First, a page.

Whatever it is you do, custom workwear is a great way to stand out and look professional, whilst also being extremely functional for working in.
However, something that might not have crossed your mind is whether you’re better opting for a design which is embroidered (stitched in) or printed onto the clothing.
Well, there are a couple of key differences which might mean that one option is more suited to your needs than the other, so here’s a quick rundown.
First things first, you’ll need to consider what kind of workwear you’re going to be opting for since certain types of clothing lend themselves to either printing or embroidering.
For example, if you’re going to be working outside in all conditions and need your clothing to be waterproof, then it’ll need to be printed, as embroidering could compromise the waterproofness of the garment.
On the other hand, if your workwear is going to be a bit more formal, like a buttoned shirt, it would look cheap and tacky with printing.
Generally speaking, printing is the cheaper option of the two so if you’re in a line of work where it’s going to get a lot of use and need to be replaced more often, it’s better to go with printing.
If, on the other hand, it’s just going to be a shirt for wearing around the office or for client visits, then you’ll probably want to invest in the higher quality and longer lasting embroidery.
Colour is also an important consideration. If it’s really important to you to get the colour an exact match to your company branding, then you might find it difficult to find the right colour with CAD printing.
Either way, embroidery and printing both look slightly different once they’ve been printed.
According to Stitch Embroidery: “Embroidery looks more similar to the rest of the garment, made of a similar material and will catch the eye in the same way. On the other hand, printed designs are usually flatter and more reflective.”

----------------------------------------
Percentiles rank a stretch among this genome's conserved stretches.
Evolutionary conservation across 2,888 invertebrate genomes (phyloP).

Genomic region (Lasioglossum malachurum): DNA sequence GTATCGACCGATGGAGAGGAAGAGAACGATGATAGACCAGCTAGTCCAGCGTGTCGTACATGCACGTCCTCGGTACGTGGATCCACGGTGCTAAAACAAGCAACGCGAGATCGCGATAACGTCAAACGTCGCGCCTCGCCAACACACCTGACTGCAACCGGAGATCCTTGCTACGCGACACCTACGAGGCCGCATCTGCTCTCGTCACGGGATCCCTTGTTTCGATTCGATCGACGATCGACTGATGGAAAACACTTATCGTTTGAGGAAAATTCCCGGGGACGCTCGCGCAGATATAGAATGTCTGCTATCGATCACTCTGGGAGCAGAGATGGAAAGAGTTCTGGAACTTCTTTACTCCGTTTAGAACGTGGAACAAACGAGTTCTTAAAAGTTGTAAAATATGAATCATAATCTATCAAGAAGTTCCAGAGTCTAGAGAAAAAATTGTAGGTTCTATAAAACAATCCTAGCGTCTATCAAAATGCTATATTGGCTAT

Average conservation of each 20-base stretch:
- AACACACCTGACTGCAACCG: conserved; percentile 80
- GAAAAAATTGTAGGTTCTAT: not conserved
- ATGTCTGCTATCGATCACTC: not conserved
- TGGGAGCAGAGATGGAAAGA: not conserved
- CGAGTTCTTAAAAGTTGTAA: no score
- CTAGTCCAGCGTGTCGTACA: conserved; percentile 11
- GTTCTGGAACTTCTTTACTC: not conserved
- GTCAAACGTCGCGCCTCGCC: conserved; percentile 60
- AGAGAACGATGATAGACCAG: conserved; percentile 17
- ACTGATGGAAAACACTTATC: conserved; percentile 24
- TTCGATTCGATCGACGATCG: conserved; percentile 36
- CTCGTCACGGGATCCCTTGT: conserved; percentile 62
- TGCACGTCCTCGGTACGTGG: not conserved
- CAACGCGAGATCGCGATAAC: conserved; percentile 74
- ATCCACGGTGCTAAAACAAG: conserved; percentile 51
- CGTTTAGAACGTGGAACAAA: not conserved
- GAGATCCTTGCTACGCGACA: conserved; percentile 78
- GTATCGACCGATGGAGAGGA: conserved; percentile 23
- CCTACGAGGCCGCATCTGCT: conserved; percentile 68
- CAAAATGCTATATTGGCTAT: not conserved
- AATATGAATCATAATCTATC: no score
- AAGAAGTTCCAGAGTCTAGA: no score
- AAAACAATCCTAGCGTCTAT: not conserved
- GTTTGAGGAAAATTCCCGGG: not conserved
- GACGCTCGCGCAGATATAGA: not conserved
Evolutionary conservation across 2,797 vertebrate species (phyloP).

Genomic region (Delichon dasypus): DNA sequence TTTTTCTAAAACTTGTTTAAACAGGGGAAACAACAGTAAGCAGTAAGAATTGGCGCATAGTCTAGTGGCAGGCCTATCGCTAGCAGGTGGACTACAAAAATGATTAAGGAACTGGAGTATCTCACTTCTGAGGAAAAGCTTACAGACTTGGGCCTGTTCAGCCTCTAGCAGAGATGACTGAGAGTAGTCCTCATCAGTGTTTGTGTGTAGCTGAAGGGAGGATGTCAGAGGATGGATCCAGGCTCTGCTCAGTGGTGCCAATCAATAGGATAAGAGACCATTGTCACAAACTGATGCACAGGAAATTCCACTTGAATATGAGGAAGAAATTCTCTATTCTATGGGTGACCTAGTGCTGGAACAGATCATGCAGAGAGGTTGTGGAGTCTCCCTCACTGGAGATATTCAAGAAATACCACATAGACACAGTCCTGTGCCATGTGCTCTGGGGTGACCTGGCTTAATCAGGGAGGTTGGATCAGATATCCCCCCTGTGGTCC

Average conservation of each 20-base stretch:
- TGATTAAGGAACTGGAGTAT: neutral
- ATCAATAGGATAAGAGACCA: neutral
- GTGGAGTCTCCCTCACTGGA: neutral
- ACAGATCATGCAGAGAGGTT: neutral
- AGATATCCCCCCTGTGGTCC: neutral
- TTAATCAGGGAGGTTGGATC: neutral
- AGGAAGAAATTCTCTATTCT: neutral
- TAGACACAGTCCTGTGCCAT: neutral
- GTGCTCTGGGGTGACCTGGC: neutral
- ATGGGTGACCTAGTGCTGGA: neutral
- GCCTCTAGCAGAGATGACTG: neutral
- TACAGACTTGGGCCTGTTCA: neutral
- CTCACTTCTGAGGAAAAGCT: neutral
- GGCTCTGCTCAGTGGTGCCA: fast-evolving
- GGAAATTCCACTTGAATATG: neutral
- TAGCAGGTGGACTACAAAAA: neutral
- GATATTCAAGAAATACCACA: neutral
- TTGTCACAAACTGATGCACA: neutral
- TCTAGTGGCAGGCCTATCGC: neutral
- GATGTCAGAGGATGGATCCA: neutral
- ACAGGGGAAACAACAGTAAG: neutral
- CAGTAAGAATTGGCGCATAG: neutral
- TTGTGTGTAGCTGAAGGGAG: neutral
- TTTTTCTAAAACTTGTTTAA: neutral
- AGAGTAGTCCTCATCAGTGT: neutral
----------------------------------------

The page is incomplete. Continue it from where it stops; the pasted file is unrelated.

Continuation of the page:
Size and Level of Detail
You’ll also want to think about how much detail the design is going to need to incorporate.
If you have a logo which has lots of small, intricate details or lots of different colours to include, then you’ll probably want to opt for an embroidered design.
If it’s a bit simpler, such as some simple typography or shapes, then you’re fine to go for printed.
On the other hand, if a logo is really big, then it’ll probably need to be printed, as an embroidered logo could be stretched and distorted!
Of course, the cost is always going to be a big consideration in whatever you do. If you’re working with a small budget, or if you’re only going to be using the clothing for a one-off event, then you’ll just need something simple and low-cost. Similarly, the opposite also applies and you’ll want to invest in better quality for something long-term.
It’s also worth checking if there are any discounts available if you buy in bulk, or agree to open an account, as this could make you a nice saving (but you should also remember the delivery costs too!)
It sounds like a lot to take into account but if you go to a reputable provider, then they should be able to assist you in working out which option is right for you.
In the meantime, for more information about screen printing and how it works, check out this post from One Hour Tees.